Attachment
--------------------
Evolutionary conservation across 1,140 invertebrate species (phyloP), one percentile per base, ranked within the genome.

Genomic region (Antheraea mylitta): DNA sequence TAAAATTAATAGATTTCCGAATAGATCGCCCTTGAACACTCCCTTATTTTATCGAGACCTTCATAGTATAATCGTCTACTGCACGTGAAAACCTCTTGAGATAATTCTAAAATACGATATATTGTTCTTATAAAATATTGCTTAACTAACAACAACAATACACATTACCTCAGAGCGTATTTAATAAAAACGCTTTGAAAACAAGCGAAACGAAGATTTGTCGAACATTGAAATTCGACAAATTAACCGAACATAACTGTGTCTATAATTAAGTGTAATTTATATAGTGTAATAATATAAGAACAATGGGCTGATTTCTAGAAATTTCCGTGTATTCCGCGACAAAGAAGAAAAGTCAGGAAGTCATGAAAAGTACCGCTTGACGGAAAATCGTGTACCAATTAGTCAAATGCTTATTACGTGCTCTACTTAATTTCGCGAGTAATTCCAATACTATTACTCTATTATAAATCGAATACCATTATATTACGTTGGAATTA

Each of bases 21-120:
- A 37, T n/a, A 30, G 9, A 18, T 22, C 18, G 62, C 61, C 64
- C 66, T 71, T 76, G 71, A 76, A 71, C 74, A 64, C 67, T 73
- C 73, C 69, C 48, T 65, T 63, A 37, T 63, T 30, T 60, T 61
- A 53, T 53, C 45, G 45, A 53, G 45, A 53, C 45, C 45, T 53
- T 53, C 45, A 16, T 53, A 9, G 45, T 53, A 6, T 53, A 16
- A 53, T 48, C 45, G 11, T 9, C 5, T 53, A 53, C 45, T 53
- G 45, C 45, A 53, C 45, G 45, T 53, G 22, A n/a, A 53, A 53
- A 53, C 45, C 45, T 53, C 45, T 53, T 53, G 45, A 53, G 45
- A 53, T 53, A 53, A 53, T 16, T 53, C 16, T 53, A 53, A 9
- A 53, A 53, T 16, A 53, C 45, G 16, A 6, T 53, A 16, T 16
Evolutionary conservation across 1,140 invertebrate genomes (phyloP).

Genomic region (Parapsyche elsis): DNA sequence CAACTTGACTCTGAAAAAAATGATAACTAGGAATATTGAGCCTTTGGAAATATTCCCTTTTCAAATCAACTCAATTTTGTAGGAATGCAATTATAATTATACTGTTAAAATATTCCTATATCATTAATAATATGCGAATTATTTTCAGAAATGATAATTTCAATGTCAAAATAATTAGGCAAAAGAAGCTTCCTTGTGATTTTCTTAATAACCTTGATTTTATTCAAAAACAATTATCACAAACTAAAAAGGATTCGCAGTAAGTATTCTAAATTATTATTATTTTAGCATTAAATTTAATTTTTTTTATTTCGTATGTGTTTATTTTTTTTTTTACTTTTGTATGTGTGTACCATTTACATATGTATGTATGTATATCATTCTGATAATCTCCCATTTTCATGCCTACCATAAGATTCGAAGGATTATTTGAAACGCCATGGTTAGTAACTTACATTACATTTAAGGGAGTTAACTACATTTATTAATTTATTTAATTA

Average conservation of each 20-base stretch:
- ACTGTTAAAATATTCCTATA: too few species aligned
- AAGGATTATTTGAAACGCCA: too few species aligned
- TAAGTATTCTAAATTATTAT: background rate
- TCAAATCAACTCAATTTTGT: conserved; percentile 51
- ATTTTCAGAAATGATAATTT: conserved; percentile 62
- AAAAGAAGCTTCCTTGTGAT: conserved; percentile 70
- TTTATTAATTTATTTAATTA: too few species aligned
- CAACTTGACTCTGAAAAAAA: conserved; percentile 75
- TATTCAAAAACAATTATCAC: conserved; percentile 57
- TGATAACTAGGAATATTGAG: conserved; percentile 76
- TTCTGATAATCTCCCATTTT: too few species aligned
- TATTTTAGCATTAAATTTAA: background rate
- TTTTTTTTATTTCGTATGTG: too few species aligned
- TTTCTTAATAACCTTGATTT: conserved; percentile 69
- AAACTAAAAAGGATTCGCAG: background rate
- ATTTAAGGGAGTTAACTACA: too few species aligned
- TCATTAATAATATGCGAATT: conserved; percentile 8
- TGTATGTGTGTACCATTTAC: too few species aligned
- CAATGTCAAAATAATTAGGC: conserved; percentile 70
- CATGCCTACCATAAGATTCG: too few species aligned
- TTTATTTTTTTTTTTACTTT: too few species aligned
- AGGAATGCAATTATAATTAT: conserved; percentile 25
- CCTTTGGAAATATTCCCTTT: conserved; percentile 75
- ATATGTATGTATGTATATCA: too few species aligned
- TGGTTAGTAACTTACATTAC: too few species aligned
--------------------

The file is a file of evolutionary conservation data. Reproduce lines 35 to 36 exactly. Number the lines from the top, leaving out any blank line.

- CAATGTCAAAATAATTAGGC: conserved; percentile 70
- CATGCCTACCATAAGATTCG: too few species aligned